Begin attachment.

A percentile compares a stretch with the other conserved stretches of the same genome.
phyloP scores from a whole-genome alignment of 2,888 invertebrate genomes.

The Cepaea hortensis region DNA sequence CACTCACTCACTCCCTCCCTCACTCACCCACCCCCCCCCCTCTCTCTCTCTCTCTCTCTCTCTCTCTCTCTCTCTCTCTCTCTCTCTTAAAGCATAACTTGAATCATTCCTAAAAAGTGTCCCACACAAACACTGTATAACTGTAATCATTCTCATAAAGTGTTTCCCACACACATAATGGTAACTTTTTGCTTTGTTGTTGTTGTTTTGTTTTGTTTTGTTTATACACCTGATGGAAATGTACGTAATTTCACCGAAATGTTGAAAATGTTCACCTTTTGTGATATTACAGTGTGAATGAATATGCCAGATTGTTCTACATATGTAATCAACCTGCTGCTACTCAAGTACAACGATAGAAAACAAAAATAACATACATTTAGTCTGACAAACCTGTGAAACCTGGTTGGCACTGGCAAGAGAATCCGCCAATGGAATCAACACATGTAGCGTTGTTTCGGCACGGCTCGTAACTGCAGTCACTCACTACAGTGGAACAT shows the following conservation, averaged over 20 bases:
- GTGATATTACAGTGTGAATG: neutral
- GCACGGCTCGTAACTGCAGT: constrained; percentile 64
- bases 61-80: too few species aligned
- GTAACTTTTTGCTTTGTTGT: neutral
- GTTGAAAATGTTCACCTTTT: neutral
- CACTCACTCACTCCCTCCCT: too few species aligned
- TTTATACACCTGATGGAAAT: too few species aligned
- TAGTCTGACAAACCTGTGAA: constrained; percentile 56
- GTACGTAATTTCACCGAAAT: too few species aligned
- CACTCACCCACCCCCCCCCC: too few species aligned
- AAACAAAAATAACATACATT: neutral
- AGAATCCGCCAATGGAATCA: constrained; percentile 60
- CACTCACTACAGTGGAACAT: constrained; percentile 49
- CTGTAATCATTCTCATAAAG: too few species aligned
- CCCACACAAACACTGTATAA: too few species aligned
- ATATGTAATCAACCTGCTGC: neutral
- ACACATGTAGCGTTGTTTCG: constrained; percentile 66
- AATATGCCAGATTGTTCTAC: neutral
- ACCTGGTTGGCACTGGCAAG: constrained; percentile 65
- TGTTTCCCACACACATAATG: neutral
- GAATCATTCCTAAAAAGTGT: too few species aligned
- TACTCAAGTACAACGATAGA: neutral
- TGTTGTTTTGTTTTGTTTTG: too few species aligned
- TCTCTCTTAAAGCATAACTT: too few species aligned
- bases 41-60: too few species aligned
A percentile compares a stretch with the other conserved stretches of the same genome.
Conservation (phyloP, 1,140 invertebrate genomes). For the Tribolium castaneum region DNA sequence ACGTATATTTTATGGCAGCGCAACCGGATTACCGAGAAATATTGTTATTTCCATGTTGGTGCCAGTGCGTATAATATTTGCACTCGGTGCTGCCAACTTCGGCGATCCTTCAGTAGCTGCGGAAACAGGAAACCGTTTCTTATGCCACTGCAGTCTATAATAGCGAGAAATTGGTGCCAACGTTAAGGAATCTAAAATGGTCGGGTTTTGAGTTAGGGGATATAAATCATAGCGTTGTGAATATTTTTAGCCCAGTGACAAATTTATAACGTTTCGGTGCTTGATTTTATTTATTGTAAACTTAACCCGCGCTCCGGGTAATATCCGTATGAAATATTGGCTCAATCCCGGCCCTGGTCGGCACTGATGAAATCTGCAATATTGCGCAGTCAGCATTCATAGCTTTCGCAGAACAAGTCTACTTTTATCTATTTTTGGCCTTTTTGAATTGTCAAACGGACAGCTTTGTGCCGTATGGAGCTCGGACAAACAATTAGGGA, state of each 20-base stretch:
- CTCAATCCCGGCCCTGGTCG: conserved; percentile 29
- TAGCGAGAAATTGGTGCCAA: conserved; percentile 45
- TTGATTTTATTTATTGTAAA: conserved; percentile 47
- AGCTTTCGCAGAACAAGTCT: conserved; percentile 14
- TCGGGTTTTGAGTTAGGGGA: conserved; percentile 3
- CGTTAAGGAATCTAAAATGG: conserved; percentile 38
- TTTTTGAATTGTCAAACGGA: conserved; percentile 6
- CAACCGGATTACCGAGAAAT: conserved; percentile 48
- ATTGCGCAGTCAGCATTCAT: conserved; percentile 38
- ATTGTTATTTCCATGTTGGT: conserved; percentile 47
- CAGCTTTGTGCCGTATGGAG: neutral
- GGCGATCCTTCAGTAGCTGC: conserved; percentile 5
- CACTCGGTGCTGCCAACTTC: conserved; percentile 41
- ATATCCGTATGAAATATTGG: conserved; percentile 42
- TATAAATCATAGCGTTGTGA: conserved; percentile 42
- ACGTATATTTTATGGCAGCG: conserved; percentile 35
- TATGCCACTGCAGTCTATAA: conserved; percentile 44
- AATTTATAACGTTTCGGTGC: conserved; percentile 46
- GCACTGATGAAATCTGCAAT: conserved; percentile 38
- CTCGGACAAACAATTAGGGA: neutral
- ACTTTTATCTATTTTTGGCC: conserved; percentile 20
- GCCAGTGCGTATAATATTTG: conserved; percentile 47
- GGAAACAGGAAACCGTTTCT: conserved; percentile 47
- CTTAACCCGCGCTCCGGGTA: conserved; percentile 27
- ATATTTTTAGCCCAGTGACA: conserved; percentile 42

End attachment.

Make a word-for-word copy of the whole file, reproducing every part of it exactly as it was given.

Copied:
A percentile compares a stretch with the other conserved stretches of the same genome.
phyloP scores from a whole-genome alignment of 2,888 invertebrate genomes.

The Cepaea hortensis region DNA sequence CACTCACTCACTCCCTCCCTCACTCACCCACCCCCCCCCCTCTCTCTCTCTCTCTCTCTCTCTCTCTCTCTCTCTCTCTCTCTCTCTTAAAGCATAACTTGAATCATTCCTAAAAAGTGTCCCACACAAACACTGTATAACTGTAATCATTCTCATAAAGTGTTTCCCACACACATAATGGTAACTTTTTGCTTTGTTGTTGTTGTTTTGTTTTGTTTTGTTTATACACCTGATGGAAATGTACGTAATTTCACCGAAATGTTGAAAATGTTCACCTTTTGTGATATTACAGTGTGAATGAATATGCCAGATTGTTCTACATATGTAATCAACCTGCTGCTACTCAAGTACAACGATAGAAAACAAAAATAACATACATTTAGTCTGACAAACCTGTGAAACCTGGTTGGCACTGGCAAGAGAATCCGCCAATGGAATCAACACATGTAGCGTTGTTTCGGCACGGCTCGTAACTGCAGTCACTCACTACAGTGGAACAT shows the following conservation, averaged over 20 bases:
- GTGATATTACAGTGTGAATG: neutral
- GCACGGCTCGTAACTGCAGT: constrained; percentile 64
- bases 61-80: too few species aligned
- GTAACTTTTTGCTTTGTTGT: neutral
- GTTGAAAATGTTCACCTTTT: neutral
- CACTCACTCACTCCCTCCCT: too few species aligned
- TTTATACACCTGATGGAAAT: too few species aligned
- TAGTCTGACAAACCTGTGAA: constrained; percentile 56
- GTACGTAATTTCACCGAAAT: too few species aligned
- CACTCACCCACCCCCCCCCC: too few species aligned
- AAACAAAAATAACATACATT: neutral
- AGAATCCGCCAATGGAATCA: constrained; percentile 60
- CACTCACTACAGTGGAACAT: constrained; percentile 49
- CTGTAATCATTCTCATAAAG: too few species aligned
- CCCACACAAACACTGTATAA: too few species aligned
- ATATGTAATCAACCTGCTGC: neutral
- ACACATGTAGCGTTGTTTCG: constrained; percentile 66
- AATATGCCAGATTGTTCTAC: neutral
- ACCTGGTTGGCACTGGCAAG: constrained; percentile 65
- TGTTTCCCACACACATAATG: neutral
- GAATCATTCCTAAAAAGTGT: too few species aligned
- TACTCAAGTACAACGATAGA: neutral
- TGTTGTTTTGTTTTGTTTTG: too few species aligned
- TCTCTCTTAAAGCATAACTT: too few species aligned
- bases 41-60: too few species aligned
A percentile compares a stretch with the other conserved stretches of the same genome.
Conservation (phyloP, 1,140 invertebrate genomes). For the Tribolium castaneum region DNA sequence ACGTATATTTTATGGCAGCGCAACCGGATTACCGAGAAATATTGTTATTTCCATGTTGGTGCCAGTGCGTATAATATTTGCACTCGGTGCTGCCAACTTCGGCGATCCTTCAGTAGCTGCGGAAACAGGAAACCGTTTCTTATGCCACTGCAGTCTATAATAGCGAGAAATTGGTGCCAACGTTAAGGAATCTAAAATGGTCGGGTTTTGAGTTAGGGGATATAAATCATAGCGTTGTGAATATTTTTAGCCCAGTGACAAATTTATAACGTTTCGGTGCTTGATTTTATTTATTGTAAACTTAACCCGCGCTCCGGGTAATATCCGTATGAAATATTGGCTCAATCCCGGCCCTGGTCGGCACTGATGAAATCTGCAATATTGCGCAGTCAGCATTCATAGCTTTCGCAGAACAAGTCTACTTTTATCTATTTTTGGCCTTTTTGAATTGTCAAACGGACAGCTTTGTGCCGTATGGAGCTCGGACAAACAATTAGGGA, state of each 20-base stretch:
- CTCAATCCCGGCCCTGGTCG: conserved; percentile 29
- TAGCGAGAAATTGGTGCCAA: conserved; percentile 45
- TTGATTTTATTTATTGTAAA: conserved; percentile 47
- AGCTTTCGCAGAACAAGTCT: conserved; percentile 14
- TCGGGTTTTGAGTTAGGGGA: conserved; percentile 3
- CGTTAAGGAATCTAAAATGG: conserved; percentile 38
- TTTTTGAATTGTCAAACGGA: conserved; percentile 6
- CAACCGGATTACCGAGAAAT: conserved; percentile 48
- ATTGCGCAGTCAGCATTCAT: conserved; percentile 38
- ATTGTTATTTCCATGTTGGT: conserved; percentile 47
- CAGCTTTGTGCCGTATGGAG: neutral
- GGCGATCCTTCAGTAGCTGC: conserved; percentile 5
- CACTCGGTGCTGCCAACTTC: conserved; percentile 41
- ATATCCGTATGAAATATTGG: conserved; percentile 42
- TATAAATCATAGCGTTGTGA: conserved; percentile 42
- ACGTATATTTTATGGCAGCG: conserved; percentile 35
- TATGCCACTGCAGTCTATAA: conserved; percentile 44
- AATTTATAACGTTTCGGTGC: conserved; percentile 46
- GCACTGATGAAATCTGCAAT: conserved; percentile 38
- CTCGGACAAACAATTAGGGA: neutral
- ACTTTTATCTATTTTTGGCC: conserved; percentile 20
- GCCAGTGCGTATAATATTTG: conserved; percentile 47
- GGAAACAGGAAACCGTTTCT: conserved; percentile 47
- CTTAACCCGCGCTCCGGGTA: conserved; percentile 27
- ATATTTTTAGCCCAGTGACA: conserved; percentile 42